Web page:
Finally answering a long-gestating rumor, Fox is confirming that they are in negotiations to being one of the Marvel franchises it has had success with on the big screen to the small screen.
Fox TV co-chairs Gary Newman and Dana Walden told TV Insider that they are indeed planning on bringing the X-Men to TV, joining ABC and Netflix with Marvel-based shows and the CW with their DC-based franchises. They are currently very early on as they need to negotiate for the rights with Marvel (now part of rival Disney), which could lead to some interesting changes. Fox has the rights to films based on the X-Men, but Marvel has to grant the rights for TV use.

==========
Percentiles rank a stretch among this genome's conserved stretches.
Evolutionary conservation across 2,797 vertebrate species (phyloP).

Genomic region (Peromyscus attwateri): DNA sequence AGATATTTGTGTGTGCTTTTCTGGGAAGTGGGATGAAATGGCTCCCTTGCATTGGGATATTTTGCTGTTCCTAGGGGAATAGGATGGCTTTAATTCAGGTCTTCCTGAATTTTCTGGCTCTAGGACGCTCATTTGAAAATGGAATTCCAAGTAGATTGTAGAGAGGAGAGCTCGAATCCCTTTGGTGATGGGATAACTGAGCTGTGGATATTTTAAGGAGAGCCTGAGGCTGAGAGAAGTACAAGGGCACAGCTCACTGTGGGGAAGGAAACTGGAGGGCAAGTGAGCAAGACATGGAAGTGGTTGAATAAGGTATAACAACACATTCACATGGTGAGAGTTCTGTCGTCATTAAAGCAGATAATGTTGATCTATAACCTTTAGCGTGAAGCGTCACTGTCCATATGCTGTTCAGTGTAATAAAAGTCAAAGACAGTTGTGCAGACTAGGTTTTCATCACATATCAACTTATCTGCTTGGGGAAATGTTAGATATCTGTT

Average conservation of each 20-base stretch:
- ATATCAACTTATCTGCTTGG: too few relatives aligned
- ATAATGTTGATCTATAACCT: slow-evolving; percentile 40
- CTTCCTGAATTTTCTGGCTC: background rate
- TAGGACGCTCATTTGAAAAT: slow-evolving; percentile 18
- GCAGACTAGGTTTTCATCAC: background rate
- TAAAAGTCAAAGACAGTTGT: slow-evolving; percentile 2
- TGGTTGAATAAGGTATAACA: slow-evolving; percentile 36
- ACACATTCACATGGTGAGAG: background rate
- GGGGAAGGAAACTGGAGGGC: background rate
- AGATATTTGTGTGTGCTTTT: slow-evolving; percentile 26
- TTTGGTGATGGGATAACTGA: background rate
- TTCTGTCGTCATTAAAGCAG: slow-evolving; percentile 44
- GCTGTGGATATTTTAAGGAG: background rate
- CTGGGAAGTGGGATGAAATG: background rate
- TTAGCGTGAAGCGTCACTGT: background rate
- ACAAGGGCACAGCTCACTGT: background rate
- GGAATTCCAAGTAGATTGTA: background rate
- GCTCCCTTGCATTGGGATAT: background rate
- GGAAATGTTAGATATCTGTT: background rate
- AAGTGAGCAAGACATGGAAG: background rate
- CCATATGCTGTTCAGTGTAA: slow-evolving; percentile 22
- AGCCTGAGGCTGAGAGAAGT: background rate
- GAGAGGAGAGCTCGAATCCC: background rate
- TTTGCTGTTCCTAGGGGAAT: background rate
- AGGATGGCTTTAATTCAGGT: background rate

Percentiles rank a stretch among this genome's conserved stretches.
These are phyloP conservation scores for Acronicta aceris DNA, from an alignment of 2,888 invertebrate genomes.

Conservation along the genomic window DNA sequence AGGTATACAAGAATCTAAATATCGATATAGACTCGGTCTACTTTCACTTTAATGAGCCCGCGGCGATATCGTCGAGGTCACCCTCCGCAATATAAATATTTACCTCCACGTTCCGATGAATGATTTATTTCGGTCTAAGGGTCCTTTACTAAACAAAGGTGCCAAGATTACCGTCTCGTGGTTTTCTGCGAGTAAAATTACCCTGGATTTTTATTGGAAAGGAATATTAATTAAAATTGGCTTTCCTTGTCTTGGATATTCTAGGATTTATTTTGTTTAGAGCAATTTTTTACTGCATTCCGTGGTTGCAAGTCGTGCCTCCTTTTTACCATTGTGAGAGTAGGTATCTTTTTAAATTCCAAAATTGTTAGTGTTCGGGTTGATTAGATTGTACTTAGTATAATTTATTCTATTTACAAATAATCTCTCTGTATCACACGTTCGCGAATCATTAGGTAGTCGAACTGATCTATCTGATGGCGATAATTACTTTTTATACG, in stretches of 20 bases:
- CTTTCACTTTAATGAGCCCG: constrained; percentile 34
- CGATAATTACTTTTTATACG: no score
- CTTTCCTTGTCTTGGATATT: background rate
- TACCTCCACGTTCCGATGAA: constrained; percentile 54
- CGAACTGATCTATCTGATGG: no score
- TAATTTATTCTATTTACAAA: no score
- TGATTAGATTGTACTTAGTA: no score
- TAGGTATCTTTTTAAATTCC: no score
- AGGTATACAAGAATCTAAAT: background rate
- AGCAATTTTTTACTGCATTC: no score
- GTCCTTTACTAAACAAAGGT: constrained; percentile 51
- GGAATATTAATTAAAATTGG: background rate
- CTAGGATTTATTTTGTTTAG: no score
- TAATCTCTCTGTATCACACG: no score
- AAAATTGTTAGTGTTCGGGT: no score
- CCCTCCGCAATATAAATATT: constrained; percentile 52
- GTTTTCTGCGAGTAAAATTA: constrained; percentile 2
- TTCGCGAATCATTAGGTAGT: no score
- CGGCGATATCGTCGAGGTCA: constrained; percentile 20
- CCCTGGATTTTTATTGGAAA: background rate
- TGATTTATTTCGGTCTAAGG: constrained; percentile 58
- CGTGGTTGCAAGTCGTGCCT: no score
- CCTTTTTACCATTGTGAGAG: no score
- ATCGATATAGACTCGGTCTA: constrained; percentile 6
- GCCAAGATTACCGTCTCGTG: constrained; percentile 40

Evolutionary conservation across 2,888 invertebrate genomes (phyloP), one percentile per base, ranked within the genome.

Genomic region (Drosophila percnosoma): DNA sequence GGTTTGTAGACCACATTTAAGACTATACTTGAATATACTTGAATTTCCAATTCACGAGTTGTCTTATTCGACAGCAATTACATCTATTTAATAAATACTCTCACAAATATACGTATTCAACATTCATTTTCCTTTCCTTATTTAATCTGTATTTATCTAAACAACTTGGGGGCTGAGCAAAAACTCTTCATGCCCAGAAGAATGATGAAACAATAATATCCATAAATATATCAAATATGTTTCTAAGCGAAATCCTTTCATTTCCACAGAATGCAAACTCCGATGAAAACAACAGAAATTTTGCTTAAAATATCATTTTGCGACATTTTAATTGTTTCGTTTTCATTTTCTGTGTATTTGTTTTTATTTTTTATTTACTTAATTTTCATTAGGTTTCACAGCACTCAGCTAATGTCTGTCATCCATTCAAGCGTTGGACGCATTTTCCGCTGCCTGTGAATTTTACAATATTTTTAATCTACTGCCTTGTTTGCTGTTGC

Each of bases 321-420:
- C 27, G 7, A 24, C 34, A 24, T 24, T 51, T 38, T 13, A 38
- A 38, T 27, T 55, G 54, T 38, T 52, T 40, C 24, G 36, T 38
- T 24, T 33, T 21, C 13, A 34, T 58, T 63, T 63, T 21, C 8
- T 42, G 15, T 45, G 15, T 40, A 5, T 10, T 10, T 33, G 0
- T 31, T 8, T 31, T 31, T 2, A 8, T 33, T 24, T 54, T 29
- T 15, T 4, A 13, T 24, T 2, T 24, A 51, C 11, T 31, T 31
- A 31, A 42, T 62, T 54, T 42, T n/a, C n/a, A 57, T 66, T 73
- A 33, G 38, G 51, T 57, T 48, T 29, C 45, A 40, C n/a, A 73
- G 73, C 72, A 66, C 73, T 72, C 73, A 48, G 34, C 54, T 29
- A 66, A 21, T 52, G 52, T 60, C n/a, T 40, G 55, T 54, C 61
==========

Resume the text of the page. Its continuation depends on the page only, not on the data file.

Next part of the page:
Since this is in the very early stages, nothing else has really been set up yet. It likely would be late 2016 at the earliest that any series could air.
X-Philes rejoice! Fox is reported to be considering bringing back the supernatural drama created by Chris Carter and starred David Duchovny and Gillian Anderson that ran on the network for 9 seasons between 1993-2002. Fox TV Co-Chairman Gary Newman confirmed that they were in talks and were hopeful.
Although what format the return would take (the word “reboot” was used, but that means too many things these days), the talks also related to the recent 24 limited series. In addition, Co-Chairman Dana Walden said they were working on logistics involving Duchovny, Anderson and Carter and windows of availability, so it certainly would seem to involve the return of the primary characters if they can pull off a schedule that works; Anderson is currently involved with Hannibal, which makes working on a full series difficult, and thus a more limited series seems likely.